- The Washington Times - Friday, January 13, 2006


Rally against king draws huge crowds

KATMANDU — A rally against the king organized by mainstream political parties drew tens of thousands of participants Thursday in Janakpur, a city in southeast Nepal, news reports said.

Addressing one of the biggest gatherings yet to protest King Gyanendra’s power grab early last year, top party leaders called on people to join the struggle for “complete democracy.” They also repeated their call for a boycott of nationwide municipal elections Feb. 8.


Pakistani chief says arms came from U.S.

NEW DELHI — Powerful Pakistani tribal chieftain Nawab Akbar Bugti has denied assertions by President Pervez Musharraf that his group is being supported by New Delhi, an Indian newspaper reported.

“President Musharraf is using his favorite weapon — lies,” Mr. Bugti told the Hindu newspaper in a satellite-telephone interview from his headquarters at Dera Bugti in Pakistan’s volatile Baluchistan province.

“His objective is to defame the legitimate demands of the people of Baluchistan,” the tribal leader said. Gen. Musharraf said in a weekend interview with Indian television there was proof India was aiding the tribal insurgency in Baluchistan.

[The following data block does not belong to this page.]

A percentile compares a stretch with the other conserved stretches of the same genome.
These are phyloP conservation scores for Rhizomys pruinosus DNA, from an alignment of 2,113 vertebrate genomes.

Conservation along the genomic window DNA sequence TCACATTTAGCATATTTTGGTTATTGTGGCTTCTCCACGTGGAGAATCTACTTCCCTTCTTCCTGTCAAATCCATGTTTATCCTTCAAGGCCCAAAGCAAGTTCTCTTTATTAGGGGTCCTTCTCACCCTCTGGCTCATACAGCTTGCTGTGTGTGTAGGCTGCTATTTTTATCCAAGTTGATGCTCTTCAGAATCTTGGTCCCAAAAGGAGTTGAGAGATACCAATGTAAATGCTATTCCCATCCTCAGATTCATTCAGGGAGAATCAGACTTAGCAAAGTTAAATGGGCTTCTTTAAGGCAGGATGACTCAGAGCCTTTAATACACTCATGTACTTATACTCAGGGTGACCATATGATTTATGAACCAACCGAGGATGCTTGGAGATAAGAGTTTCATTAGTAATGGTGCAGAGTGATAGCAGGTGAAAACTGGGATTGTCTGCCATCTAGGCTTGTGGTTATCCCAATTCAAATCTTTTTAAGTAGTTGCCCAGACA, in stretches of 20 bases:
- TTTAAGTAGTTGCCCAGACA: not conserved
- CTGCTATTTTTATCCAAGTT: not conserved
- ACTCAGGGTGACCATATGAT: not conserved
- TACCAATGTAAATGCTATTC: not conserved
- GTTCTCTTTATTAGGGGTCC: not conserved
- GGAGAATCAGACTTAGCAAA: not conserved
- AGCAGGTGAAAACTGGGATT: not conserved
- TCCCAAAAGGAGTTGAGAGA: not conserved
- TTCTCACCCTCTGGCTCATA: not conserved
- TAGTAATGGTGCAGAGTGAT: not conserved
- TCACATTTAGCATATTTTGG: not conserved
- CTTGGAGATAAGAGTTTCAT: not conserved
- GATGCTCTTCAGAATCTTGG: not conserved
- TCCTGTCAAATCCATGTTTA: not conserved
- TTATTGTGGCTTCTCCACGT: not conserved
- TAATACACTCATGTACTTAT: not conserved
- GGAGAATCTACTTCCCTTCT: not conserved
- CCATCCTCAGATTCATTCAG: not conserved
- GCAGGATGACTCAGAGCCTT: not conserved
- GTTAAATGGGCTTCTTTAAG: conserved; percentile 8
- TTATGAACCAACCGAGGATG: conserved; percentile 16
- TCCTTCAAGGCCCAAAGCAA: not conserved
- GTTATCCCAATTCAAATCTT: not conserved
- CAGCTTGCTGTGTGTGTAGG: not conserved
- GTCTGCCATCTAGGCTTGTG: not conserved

Suspected rebels kill 9 sailors in ambush

COLOMBO — Suspected Tamil Tiger rebels killed nine sailors Thursday by detonating a fragmentation mine on a main supply route in the island’s north, the military said amid growing fears of a return to civil war.

The strike in army-held territory in north-central Vavuniya district follows similar mine attacks that killed 39 military personnel last month. “It was a Claymore mine attack. Eight people died in the blast and one more has succumbed to his injuries,” said military spokesman Prasad Samarasinghe.

The Liberation Tigers of Tamil Eelam were not immediately available for comment, but routinely deny involvement in attacks.

Weekly notes …

Five human rights activists are on trial in Uzbekistan for handing out leaflets condemning the killing of civilians in a violently suppressed anti-government revolt in the eastern province of Andijan last May, Vasila Inoyatova, head of the Ezgulik (Kindness), a human rights group, said Thursday. … Hundreds of protesters stormed the headquarters of Mongolia’s biggest political party on Thursday, reportedly forcing the party to reconsider its decision to withdraw from the ruling coalition, a move that would topple the government. No leaders of the Mongolian People’s Revolution Party were in the building, and no injuries were reported.

From wire dispatches and staff reports

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